• Norwest Corporation & Subsidiaries v. Commissioner, 111 T.C. 105 (1998) (item described in both an asset and an activity category (furniture and fixtures) should be placed in the asset category)
  • Rev. Rul. 2003-81, 2003-2 C.B. 126 (an asset included in both an asset category and an activity category is placed in the asset category, unless it is specifically excluded from the asset category or specifically included in the activity category).

Revenue Procedure 87-56 contains tables of class lives and recovery periods. To properly utilize Rev. Proc. 87-56, the following steps are suggested:

  1. Check Asset Classes 00.11 through 00.4 that consist of specific assets used in all business activities to see if it contains a description of the asset in question. 
    1. Refer below to Step 2 (if the asset is described in an asset category) or to Step 3 (if the asset is not listed in an asset category).
  2. If the subject asset is described in one of the asset categories, then check asset classes 01.1 through 80.0 that consist of assets used in specific business activities to find the activity to which the property relates or in which it is primarily being used. 
    1. If the activity is described in one of the activity categories, read the text (if any) under the title to determine if the property is specifically included in the activity category. 
    1. If it is, then use the recovery period shown for the activity category following the description of that activity. 
    1. If the property is not specifically included in the activity category, or if the property is specifically excluded from the activity category, then use the recovery period shown in the appropriate asset category.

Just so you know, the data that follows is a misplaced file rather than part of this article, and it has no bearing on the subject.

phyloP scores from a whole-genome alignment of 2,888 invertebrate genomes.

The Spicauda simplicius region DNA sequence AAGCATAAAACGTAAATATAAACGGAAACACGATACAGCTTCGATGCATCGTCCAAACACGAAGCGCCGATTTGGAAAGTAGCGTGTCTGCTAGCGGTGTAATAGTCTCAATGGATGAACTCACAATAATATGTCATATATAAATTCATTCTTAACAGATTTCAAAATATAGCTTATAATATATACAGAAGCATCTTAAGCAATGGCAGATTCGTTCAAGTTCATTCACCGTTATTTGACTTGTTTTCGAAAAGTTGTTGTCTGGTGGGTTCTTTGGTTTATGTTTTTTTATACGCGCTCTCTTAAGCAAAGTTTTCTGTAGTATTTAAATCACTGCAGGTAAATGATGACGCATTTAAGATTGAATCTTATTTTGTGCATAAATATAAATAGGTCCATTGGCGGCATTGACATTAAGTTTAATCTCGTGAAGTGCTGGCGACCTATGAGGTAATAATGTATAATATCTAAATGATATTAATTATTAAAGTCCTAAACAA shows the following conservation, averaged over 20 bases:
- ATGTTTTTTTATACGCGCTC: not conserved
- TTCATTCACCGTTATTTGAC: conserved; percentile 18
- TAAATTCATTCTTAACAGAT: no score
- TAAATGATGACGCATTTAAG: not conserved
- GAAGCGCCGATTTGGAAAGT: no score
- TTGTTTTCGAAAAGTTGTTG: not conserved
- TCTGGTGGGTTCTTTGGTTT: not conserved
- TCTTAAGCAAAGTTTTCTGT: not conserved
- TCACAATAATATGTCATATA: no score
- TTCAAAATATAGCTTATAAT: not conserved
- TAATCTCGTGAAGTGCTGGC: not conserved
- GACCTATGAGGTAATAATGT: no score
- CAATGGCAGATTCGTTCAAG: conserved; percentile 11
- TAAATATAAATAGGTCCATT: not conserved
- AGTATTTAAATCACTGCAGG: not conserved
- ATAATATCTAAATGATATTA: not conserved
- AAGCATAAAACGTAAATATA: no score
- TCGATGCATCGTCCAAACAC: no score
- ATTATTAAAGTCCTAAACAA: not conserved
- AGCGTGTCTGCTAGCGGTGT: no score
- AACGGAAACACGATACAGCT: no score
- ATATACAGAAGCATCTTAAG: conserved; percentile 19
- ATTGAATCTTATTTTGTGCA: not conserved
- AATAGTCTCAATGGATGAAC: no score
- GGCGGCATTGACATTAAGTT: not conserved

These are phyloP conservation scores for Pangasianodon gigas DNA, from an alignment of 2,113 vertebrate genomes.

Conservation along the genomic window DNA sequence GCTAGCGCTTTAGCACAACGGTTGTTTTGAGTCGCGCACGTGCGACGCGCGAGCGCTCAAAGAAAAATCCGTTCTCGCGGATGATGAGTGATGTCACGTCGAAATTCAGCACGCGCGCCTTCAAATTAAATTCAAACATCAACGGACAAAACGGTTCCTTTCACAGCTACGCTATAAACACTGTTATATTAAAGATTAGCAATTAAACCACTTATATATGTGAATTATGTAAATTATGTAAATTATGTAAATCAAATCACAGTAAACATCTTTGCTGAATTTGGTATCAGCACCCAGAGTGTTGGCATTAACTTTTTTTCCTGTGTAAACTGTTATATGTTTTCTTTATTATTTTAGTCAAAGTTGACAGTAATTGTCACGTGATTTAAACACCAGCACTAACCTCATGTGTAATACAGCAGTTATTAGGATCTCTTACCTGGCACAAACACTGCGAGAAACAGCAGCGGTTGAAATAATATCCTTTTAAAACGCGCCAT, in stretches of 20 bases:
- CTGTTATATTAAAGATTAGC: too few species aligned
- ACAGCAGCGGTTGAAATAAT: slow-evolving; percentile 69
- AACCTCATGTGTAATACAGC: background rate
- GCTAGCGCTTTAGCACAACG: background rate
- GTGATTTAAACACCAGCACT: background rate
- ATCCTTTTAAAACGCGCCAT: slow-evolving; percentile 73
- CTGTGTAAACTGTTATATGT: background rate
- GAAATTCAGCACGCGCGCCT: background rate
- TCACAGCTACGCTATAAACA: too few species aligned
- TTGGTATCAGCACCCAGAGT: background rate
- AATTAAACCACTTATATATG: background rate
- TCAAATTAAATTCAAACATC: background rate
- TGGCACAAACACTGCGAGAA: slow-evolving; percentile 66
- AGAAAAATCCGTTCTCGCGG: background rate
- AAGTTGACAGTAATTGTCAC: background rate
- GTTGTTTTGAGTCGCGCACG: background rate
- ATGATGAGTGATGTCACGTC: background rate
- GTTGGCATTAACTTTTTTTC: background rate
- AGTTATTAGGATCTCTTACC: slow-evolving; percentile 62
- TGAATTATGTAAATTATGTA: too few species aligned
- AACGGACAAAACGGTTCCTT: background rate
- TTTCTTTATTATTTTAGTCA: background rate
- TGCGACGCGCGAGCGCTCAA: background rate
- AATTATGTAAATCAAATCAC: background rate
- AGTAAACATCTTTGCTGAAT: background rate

3. If the asset is not listed in an asset category, then find the activity to which the property relates or in which the property is primarily being used, and use the recovery period shown in the appropriate column following the activity category description. 
    1. If the property is not listed in an asset category and the activity to which it relates is not included in one of the activity categories, then the property should be categorized in "Certain Property for which Recovery periods Assigned (Personal Property/§ 1245 Real Property With No Class Life)."  Property in this category generally has a recovery period of 7 years for GDS or 12 years for ADS.  Please note that there are very few assets that fall under this default category.

EXAMPLES

The following examples illustrate the use of Rev. Proc. 87-56 for determining the proper asset recovery period.  See also Appendix B of IRS Publication 946.

Example 1: Richard Green is a paper manufacturer.  During the year, he made substantial improvements to the land on which his paper plant is located.  Assume that these land improvements are depreciable property.  He checks the asset categories and finds land improvements under Asset Class 00.3 Land Improvements.  He then checks the activity categories and finds his activity, paper manufacturing, under Asset Class 26.1, Manufacture of Pulp and Paper.

If Richard had only looked at the asset categories, he would have erroneously selected Asset Class 00.3, Land Improvements, and would have incorrectly used a recovery period of 15 years for GDS or 20 years for ADS.  However, Richard uses the recovery period under Asset Class 26.1 Manufacture of Pulp and Paper, because it specifically includes land improvements.  Thus, the land improvements have a 13-year class life and a 7-year recovery period for GDS.  If he elects to use ADS, the recovery period is 13 years.

[Note: It is presumed in this example that the subject land improvements are directly associated with the factory site or production process, for example, effluent ponds or canals necessitated by the production process, or parking lots utilized by employees directly involved with the production process. However, those land improvements that are more closely associated with non-production activities, such as administrative or retail activities of the taxpayer, would be categorized in Asset Class 00.3 Land Improvements and have a 15-year recovery period under GDS. See Rev. Rul. 2003-81, 2003-2 C.B. 126.]